carAlthough a necessary expense, financially speaking, a car is not a good investment. This is true because a car will depreciate in value immediately after it is purchased and will continue to depreciate the older it gets. The specific amount of depreciation will vary from car to car but probably the most important factor to determine the amount of depreciation and the rate at which a car will depreciate is whether the car is new or used. Both new and used cars depreciate; however, new cars will depreciate much faster than used cars.

This depreciation will occur in a generally predictable manner. Typically, new cars depreciate 20% by the end of the first year after purchase. The moment a person drives a new car off the lot it becomes a used car and after this transformation approximately 10 percent of its value will evaporate. By the end of the first year after purchase, that same car will depreciate an additional 10 percent on average. Less popular models with fewer bells and whistles tend to depreciate more than popular models with additional features, sometimes loosing 50 percent of their value in many cases. Typically, new cars lose value for four years after the first year after purchase, ranging from 15-25 percent per year. All told, new cars tend to lose 60 percent of their original value by the fifth year after purchase. Purchasing a relatively new used car will avoid the first-year rapid depreciation, but even used cars depreciate over the first five years after purchase.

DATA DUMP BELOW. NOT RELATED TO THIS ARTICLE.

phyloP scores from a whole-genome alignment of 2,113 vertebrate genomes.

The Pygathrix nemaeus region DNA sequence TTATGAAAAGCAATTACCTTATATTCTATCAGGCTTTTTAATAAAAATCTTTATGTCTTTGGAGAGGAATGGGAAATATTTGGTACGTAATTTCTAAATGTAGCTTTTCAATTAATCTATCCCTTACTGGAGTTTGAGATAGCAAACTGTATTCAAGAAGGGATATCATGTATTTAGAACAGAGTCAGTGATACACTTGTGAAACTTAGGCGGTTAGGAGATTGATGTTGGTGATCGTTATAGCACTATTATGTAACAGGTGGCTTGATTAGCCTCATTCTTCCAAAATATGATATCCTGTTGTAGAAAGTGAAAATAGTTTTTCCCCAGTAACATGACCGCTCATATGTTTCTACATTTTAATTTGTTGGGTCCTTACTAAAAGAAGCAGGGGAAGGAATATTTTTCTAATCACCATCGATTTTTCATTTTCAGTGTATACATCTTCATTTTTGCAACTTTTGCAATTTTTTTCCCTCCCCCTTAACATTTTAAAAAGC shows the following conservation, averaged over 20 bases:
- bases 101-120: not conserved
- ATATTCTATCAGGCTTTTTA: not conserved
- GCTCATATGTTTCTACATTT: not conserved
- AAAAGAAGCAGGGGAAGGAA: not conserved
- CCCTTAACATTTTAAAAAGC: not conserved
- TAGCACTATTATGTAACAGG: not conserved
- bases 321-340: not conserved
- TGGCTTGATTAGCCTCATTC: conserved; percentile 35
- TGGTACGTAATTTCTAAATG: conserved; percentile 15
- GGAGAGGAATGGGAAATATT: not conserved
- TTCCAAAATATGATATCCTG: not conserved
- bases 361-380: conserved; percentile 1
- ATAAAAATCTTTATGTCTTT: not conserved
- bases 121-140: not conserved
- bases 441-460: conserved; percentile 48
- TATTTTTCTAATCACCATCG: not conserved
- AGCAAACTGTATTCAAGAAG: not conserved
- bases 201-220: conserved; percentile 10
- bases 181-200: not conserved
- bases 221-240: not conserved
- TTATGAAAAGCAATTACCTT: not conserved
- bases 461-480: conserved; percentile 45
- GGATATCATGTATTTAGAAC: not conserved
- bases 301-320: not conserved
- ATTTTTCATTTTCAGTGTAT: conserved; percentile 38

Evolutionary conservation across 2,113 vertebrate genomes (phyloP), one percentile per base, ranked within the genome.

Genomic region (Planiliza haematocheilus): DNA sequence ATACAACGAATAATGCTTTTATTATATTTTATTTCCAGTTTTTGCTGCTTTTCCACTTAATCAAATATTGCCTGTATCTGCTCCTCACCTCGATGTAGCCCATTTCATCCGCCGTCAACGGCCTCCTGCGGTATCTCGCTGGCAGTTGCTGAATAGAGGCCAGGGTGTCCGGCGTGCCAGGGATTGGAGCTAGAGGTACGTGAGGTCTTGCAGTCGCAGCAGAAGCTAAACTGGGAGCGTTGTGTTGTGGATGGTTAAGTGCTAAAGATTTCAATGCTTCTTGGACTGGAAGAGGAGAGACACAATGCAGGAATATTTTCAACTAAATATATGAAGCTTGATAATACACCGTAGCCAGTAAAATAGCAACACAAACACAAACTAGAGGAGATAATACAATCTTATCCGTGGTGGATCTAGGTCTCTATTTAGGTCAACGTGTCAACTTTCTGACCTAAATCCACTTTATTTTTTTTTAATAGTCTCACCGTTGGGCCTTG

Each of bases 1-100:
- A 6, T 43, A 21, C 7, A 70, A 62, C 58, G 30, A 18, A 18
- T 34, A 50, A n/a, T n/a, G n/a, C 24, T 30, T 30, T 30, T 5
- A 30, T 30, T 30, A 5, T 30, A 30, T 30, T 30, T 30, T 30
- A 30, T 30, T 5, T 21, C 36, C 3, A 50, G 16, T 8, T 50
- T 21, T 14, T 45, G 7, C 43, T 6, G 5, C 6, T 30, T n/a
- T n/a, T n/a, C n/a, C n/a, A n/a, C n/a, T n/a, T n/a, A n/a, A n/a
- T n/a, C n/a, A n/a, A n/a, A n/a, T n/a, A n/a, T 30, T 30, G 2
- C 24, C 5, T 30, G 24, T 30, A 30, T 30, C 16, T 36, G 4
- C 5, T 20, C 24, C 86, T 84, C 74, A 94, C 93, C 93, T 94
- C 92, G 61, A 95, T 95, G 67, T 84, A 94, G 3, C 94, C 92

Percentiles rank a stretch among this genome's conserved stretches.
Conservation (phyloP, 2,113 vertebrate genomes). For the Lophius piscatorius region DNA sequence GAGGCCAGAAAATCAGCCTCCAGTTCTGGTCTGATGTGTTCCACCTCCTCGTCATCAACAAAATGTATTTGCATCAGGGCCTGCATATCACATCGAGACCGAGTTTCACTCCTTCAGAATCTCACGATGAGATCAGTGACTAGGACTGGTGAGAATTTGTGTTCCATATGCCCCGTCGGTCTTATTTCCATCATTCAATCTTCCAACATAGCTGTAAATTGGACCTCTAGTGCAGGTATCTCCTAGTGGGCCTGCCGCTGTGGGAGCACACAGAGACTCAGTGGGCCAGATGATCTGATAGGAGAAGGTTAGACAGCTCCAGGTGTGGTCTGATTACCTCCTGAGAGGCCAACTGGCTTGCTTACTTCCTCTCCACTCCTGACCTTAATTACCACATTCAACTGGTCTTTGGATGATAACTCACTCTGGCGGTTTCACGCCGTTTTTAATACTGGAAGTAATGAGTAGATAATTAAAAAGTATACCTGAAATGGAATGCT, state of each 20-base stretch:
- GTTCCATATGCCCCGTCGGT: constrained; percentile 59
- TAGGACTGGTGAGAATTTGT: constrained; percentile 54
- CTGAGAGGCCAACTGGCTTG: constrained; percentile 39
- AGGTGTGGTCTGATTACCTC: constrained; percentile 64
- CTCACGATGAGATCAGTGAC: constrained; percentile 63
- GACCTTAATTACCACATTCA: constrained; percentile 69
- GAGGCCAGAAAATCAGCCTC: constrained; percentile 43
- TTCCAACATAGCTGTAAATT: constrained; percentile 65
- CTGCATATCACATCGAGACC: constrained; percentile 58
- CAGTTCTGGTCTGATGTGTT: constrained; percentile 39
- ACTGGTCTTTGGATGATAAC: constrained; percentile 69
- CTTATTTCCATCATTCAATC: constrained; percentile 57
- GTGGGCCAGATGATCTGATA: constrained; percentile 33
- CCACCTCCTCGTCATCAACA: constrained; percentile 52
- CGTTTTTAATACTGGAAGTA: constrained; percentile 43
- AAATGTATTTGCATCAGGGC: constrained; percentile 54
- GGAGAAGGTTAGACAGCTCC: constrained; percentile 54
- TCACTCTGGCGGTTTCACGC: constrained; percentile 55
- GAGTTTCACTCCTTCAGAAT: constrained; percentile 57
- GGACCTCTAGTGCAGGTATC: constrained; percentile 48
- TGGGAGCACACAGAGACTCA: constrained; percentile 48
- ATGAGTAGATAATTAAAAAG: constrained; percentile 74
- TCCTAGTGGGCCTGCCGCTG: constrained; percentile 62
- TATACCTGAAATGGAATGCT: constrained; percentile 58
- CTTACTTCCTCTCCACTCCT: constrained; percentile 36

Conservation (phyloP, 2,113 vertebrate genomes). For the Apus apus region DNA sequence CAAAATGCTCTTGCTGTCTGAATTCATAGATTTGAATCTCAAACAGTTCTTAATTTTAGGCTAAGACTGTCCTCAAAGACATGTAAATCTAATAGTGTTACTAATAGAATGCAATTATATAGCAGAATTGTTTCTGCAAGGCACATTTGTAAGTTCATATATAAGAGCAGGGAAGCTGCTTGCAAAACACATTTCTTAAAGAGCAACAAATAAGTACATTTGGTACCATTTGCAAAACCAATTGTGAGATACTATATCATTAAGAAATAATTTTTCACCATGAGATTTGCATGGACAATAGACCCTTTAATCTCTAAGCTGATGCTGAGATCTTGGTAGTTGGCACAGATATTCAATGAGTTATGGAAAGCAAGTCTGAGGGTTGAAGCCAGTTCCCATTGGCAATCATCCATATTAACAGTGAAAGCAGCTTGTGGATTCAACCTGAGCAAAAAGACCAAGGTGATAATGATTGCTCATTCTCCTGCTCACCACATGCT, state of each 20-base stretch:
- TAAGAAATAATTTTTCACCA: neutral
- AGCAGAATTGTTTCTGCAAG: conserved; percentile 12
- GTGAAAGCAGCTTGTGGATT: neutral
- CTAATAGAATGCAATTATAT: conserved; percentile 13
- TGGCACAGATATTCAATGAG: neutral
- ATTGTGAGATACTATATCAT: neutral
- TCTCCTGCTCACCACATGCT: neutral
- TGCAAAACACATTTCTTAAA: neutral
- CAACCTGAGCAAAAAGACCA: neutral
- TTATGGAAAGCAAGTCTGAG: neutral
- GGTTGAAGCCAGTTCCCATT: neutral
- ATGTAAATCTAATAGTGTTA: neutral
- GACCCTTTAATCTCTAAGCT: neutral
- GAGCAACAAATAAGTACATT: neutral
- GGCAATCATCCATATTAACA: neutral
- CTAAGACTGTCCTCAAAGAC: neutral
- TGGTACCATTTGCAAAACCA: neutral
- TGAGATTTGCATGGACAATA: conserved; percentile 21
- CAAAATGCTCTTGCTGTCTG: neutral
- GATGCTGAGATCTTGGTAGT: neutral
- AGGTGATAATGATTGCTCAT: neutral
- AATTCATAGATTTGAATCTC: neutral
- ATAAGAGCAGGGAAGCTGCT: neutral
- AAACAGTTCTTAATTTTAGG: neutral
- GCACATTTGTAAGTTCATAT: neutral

Obviously, there are many factors that determine how much any one particular car will depreciate over a given period of time. If you are buying a used car in Salt Lake City you may want to use a car depreciation calculators available on the internet. These calculators may help you to decide whether one car is a better purchase than another.